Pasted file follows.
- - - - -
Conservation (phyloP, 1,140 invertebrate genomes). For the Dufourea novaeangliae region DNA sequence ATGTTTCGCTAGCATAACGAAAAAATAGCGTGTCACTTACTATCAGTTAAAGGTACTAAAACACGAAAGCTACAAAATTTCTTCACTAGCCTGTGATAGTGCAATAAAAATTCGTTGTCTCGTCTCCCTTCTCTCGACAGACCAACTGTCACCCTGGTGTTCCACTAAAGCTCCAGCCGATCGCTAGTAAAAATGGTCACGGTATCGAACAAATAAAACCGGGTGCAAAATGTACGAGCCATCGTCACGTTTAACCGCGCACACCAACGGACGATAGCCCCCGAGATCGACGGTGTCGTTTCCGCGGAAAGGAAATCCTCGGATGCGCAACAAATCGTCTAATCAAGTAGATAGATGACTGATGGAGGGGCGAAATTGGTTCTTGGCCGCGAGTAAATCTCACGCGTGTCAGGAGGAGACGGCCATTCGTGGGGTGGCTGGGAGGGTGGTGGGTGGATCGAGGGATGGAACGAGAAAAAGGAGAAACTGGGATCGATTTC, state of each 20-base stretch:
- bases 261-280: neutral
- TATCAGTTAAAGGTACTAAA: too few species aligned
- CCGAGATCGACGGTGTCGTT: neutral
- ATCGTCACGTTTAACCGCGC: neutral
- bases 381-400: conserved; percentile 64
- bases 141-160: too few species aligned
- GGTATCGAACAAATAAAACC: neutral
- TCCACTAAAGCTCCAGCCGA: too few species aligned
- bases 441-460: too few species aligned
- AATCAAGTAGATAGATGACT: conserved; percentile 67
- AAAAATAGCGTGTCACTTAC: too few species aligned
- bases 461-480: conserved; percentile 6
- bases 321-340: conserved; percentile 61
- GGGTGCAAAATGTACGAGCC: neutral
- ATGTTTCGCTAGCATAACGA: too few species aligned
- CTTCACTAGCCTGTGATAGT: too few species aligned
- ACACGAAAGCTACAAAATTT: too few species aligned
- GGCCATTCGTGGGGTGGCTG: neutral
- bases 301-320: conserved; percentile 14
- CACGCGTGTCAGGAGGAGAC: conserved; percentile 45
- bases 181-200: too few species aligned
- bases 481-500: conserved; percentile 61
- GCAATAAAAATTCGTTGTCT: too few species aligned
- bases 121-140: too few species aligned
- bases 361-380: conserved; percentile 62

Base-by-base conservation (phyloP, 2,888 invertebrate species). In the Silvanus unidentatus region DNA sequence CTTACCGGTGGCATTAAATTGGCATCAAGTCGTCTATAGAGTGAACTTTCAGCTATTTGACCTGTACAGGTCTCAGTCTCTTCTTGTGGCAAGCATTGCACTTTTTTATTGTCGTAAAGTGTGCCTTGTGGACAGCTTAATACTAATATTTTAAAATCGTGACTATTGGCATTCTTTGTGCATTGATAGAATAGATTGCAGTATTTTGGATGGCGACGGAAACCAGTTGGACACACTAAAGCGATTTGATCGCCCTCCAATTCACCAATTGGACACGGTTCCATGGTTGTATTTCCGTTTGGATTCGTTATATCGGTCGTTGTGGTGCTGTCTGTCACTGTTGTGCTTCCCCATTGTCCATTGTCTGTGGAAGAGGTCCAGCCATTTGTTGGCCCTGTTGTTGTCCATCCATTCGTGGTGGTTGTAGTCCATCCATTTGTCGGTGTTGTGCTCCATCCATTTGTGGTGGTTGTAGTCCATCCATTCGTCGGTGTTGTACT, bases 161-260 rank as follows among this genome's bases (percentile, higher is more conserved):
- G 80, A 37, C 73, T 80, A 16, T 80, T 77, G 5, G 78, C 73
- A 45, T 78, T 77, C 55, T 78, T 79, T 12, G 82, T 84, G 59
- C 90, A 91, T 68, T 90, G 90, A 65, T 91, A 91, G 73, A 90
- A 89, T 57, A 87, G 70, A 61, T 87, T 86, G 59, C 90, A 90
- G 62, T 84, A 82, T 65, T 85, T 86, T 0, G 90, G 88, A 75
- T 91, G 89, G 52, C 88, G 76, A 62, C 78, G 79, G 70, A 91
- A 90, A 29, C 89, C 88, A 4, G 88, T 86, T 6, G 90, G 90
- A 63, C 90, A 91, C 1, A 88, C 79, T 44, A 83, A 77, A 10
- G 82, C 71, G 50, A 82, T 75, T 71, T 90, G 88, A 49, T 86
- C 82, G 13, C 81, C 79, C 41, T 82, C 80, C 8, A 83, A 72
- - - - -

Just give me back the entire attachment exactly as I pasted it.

Conservation (phyloP, 1,140 invertebrate genomes). For the Dufourea novaeangliae region DNA sequence ATGTTTCGCTAGCATAACGAAAAAATAGCGTGTCACTTACTATCAGTTAAAGGTACTAAAACACGAAAGCTACAAAATTTCTTCACTAGCCTGTGATAGTGCAATAAAAATTCGTTGTCTCGTCTCCCTTCTCTCGACAGACCAACTGTCACCCTGGTGTTCCACTAAAGCTCCAGCCGATCGCTAGTAAAAATGGTCACGGTATCGAACAAATAAAACCGGGTGCAAAATGTACGAGCCATCGTCACGTTTAACCGCGCACACCAACGGACGATAGCCCCCGAGATCGACGGTGTCGTTTCCGCGGAAAGGAAATCCTCGGATGCGCAACAAATCGTCTAATCAAGTAGATAGATGACTGATGGAGGGGCGAAATTGGTTCTTGGCCGCGAGTAAATCTCACGCGTGTCAGGAGGAGACGGCCATTCGTGGGGTGGCTGGGAGGGTGGTGGGTGGATCGAGGGATGGAACGAGAAAAAGGAGAAACTGGGATCGATTTC, state of each 20-base stretch:
- bases 261-280: neutral
- TATCAGTTAAAGGTACTAAA: too few species aligned
- CCGAGATCGACGGTGTCGTT: neutral
- ATCGTCACGTTTAACCGCGC: neutral
- bases 381-400: conserved; percentile 64
- bases 141-160: too few species aligned
- GGTATCGAACAAATAAAACC: neutral
- TCCACTAAAGCTCCAGCCGA: too few species aligned
- bases 441-460: too few species aligned
- AATCAAGTAGATAGATGACT: conserved; percentile 67
- AAAAATAGCGTGTCACTTAC: too few species aligned
- bases 461-480: conserved; percentile 6
- bases 321-340: conserved; percentile 61
- GGGTGCAAAATGTACGAGCC: neutral
- ATGTTTCGCTAGCATAACGA: too few species aligned
- CTTCACTAGCCTGTGATAGT: too few species aligned
- ACACGAAAGCTACAAAATTT: too few species aligned
- GGCCATTCGTGGGGTGGCTG: neutral
- bases 301-320: conserved; percentile 14
- CACGCGTGTCAGGAGGAGAC: conserved; percentile 45
- bases 181-200: too few species aligned
- bases 481-500: conserved; percentile 61
- GCAATAAAAATTCGTTGTCT: too few species aligned
- bases 121-140: too few species aligned
- bases 361-380: conserved; percentile 62

Base-by-base conservation (phyloP, 2,888 invertebrate species). In the Silvanus unidentatus region DNA sequence CTTACCGGTGGCATTAAATTGGCATCAAGTCGTCTATAGAGTGAACTTTCAGCTATTTGACCTGTACAGGTCTCAGTCTCTTCTTGTGGCAAGCATTGCACTTTTTTATTGTCGTAAAGTGTGCCTTGTGGACAGCTTAATACTAATATTTTAAAATCGTGACTATTGGCATTCTTTGTGCATTGATAGAATAGATTGCAGTATTTTGGATGGCGACGGAAACCAGTTGGACACACTAAAGCGATTTGATCGCCCTCCAATTCACCAATTGGACACGGTTCCATGGTTGTATTTCCGTTTGGATTCGTTATATCGGTCGTTGTGGTGCTGTCTGTCACTGTTGTGCTTCCCCATTGTCCATTGTCTGTGGAAGAGGTCCAGCCATTTGTTGGCCCTGTTGTTGTCCATCCATTCGTGGTGGTTGTAGTCCATCCATTTGTCGGTGTTGTGCTCCATCCATTTGTGGTGGTTGTAGTCCATCCATTCGTCGGTGTTGTACT, bases 161-260 rank as follows among this genome's bases (percentile, higher is more conserved):
- G 80, A 37, C 73, T 80, A 16, T 80, T 77, G 5, G 78, C 73
- A 45, T 78, T 77, C 55, T 78, T 79, T 12, G 82, T 84, G 59
- C 90, A 91, T 68, T 90, G 90, A 65, T 91, A 91, G 73, A 90
- A 89, T 57, A 87, G 70, A 61, T 87, T 86, G 59, C 90, A 90
- G 62, T 84, A 82, T 65, T 85, T 86, T 0, G 90, G 88, A 75
- T 91, G 89, G 52, C 88, G 76, A 62, C 78, G 79, G 70, A 91
- A 90, A 29, C 89, C 88, A 4, G 88, T 86, T 6, G 90, G 90
- A 63, C 90, A 91, C 1, A 88, C 79, T 44, A 83, A 77, A 10
- G 82, C 71, G 50, A 82, T 75, T 71, T 90, G 88, A 49, T 86
- C 82, G 13, C 81, C 79, C 41, T 82, C 80, C 8, A 83, A 72